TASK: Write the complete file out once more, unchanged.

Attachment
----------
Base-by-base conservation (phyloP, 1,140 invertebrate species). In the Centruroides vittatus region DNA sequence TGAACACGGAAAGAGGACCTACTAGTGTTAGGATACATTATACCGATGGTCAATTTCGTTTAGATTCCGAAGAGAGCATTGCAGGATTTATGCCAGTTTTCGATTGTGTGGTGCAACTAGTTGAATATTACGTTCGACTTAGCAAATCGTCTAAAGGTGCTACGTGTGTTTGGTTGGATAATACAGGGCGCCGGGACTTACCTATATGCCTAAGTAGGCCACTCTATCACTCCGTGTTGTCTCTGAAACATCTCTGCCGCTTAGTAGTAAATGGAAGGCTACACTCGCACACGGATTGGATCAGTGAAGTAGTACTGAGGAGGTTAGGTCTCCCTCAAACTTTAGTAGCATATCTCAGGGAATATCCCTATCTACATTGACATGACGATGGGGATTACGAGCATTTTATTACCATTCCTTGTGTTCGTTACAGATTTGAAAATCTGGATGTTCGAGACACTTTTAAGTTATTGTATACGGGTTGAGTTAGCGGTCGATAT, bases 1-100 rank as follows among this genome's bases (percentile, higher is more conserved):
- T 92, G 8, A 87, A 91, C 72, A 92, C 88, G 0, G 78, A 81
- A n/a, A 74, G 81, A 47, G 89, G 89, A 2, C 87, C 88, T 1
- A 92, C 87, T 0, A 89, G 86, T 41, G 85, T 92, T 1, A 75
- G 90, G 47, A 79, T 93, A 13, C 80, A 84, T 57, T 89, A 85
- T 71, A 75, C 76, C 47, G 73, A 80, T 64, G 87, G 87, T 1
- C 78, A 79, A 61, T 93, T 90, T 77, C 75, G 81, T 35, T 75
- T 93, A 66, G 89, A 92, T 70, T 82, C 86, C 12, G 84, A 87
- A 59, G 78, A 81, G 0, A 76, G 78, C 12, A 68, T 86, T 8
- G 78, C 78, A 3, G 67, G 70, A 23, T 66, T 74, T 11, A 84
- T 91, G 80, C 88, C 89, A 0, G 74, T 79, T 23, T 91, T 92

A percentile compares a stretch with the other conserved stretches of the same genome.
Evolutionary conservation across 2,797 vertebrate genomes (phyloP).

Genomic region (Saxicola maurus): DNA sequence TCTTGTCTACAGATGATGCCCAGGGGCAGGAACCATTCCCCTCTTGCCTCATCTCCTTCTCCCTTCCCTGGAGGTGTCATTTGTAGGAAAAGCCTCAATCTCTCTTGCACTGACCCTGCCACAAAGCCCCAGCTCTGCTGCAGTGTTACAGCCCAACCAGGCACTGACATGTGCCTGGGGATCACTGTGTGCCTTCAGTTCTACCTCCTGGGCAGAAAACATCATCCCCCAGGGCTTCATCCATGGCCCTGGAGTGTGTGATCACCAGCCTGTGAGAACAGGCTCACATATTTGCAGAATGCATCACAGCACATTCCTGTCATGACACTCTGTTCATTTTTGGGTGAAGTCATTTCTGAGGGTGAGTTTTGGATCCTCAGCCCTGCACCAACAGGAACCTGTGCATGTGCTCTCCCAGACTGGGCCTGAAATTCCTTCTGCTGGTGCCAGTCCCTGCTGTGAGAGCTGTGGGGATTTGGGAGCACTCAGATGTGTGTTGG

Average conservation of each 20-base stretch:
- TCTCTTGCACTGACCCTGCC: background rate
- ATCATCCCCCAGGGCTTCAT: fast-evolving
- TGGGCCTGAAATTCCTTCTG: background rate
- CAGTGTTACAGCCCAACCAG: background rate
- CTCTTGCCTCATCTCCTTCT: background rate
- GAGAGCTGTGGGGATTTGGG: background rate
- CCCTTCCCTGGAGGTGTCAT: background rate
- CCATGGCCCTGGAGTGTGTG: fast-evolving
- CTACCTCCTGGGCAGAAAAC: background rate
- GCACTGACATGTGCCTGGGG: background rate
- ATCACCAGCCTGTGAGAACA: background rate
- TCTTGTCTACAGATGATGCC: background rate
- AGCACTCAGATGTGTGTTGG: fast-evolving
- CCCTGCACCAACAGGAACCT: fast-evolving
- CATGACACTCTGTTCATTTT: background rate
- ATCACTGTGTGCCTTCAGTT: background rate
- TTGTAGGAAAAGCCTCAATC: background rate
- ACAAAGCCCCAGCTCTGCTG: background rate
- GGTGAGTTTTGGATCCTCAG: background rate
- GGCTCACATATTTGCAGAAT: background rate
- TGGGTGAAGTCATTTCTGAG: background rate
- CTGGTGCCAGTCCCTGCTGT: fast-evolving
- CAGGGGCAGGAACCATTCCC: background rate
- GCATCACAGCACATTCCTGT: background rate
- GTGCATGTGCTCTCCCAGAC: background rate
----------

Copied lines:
Base-by-base conservation (phyloP, 1,140 invertebrate species). In the Centruroides vittatus region DNA sequence TGAACACGGAAAGAGGACCTACTAGTGTTAGGATACATTATACCGATGGTCAATTTCGTTTAGATTCCGAAGAGAGCATTGCAGGATTTATGCCAGTTTTCGATTGTGTGGTGCAACTAGTTGAATATTACGTTCGACTTAGCAAATCGTCTAAAGGTGCTACGTGTGTTTGGTTGGATAATACAGGGCGCCGGGACTTACCTATATGCCTAAGTAGGCCACTCTATCACTCCGTGTTGTCTCTGAAACATCTCTGCCGCTTAGTAGTAAATGGAAGGCTACACTCGCACACGGATTGGATCAGTGAAGTAGTACTGAGGAGGTTAGGTCTCCCTCAAACTTTAGTAGCATATCTCAGGGAATATCCCTATCTACATTGACATGACGATGGGGATTACGAGCATTTTATTACCATTCCTTGTGTTCGTTACAGATTTGAAAATCTGGATGTTCGAGACACTTTTAAGTTATTGTATACGGGTTGAGTTAGCGGTCGATAT, bases 1-100 rank as follows among this genome's bases (percentile, higher is more conserved):
- T 92, G 8, A 87, A 91, C 72, A 92, C 88, G 0, G 78, A 81
- A n/a, A 74, G 81, A 47, G 89, G 89, A 2, C 87, C 88, T 1
- A 92, C 87, T 0, A 89, G 86, T 41, G 85, T 92, T 1, A 75
- G 90, G 47, A 79, T 93, A 13, C 80, A 84, T 57, T 89, A 85
- T 71, A 75, C 76, C 47, G 73, A 80, T 64, G 87, G 87, T 1
- C 78, A 79, A 61, T 93, T 90, T 77, C 75, G 81, T 35, T 75
- T 93, A 66, G 89, A 92, T 70, T 82, C 86, C 12, G 84, A 87
- A 59, G 78, A 81, G 0, A 76, G 78, C 12, A 68, T 86, T 8
- G 78, C 78, A 3, G 67, G 70, A 23, T 66, T 74, T 11, A 84
- T 91, G 80, C 88, C 89, A 0, G 74, T 79, T 23, T 91, T 92

A percentile compares a stretch with the other conserved stretches of the same genome.
Evolutionary conservation across 2,797 vertebrate genomes (phyloP).

Genomic region (Saxicola maurus): DNA sequence TCTTGTCTACAGATGATGCCCAGGGGCAGGAACCATTCCCCTCTTGCCTCATCTCCTTCTCCCTTCCCTGGAGGTGTCATTTGTAGGAAAAGCCTCAATCTCTCTTGCACTGACCCTGCCACAAAGCCCCAGCTCTGCTGCAGTGTTACAGCCCAACCAGGCACTGACATGTGCCTGGGGATCACTGTGTGCCTTCAGTTCTACCTCCTGGGCAGAAAACATCATCCCCCAGGGCTTCATCCATGGCCCTGGAGTGTGTGATCACCAGCCTGTGAGAACAGGCTCACATATTTGCAGAATGCATCACAGCACATTCCTGTCATGACACTCTGTTCATTTTTGGGTGAAGTCATTTCTGAGGGTGAGTTTTGGATCCTCAGCCCTGCACCAACAGGAACCTGTGCATGTGCTCTCCCAGACTGGGCCTGAAATTCCTTCTGCTGGTGCCAGTCCCTGCTGTGAGAGCTGTGGGGATTTGGGAGCACTCAGATGTGTGTTGG

Average conservation of each 20-base stretch:
- TCTCTTGCACTGACCCTGCC: background rate
- ATCATCCCCCAGGGCTTCAT: fast-evolving
- TGGGCCTGAAATTCCTTCTG: background rate
- CAGTGTTACAGCCCAACCAG: background rate
- CTCTTGCCTCATCTCCTTCT: background rate
- GAGAGCTGTGGGGATTTGGG: background rate
- CCCTTCCCTGGAGGTGTCAT: background rate
- CCATGGCCCTGGAGTGTGTG: fast-evolving
- CTACCTCCTGGGCAGAAAAC: background rate
- GCACTGACATGTGCCTGGGG: background rate
- ATCACCAGCCTGTGAGAACA: background rate
- TCTTGTCTACAGATGATGCC: background rate
- AGCACTCAGATGTGTGTTGG: fast-evolving
- CCCTGCACCAACAGGAACCT: fast-evolving
- CATGACACTCTGTTCATTTT: background rate
- ATCACTGTGTGCCTTCAGTT: background rate
- TTGTAGGAAAAGCCTCAATC: background rate
- ACAAAGCCCCAGCTCTGCTG: background rate
- GGTGAGTTTTGGATCCTCAG: background rate
- GGCTCACATATTTGCAGAAT: background rate
- TGGGTGAAGTCATTTCTGAG: background rate
- CTGGTGCCAGTCCCTGCTGT: fast-evolving
- CAGGGGCAGGAACCATTCCC: background rate
- GCATCACAGCACATTCCTGT: background rate
- GTGCATGTGCTCTCCCAGAC: background rate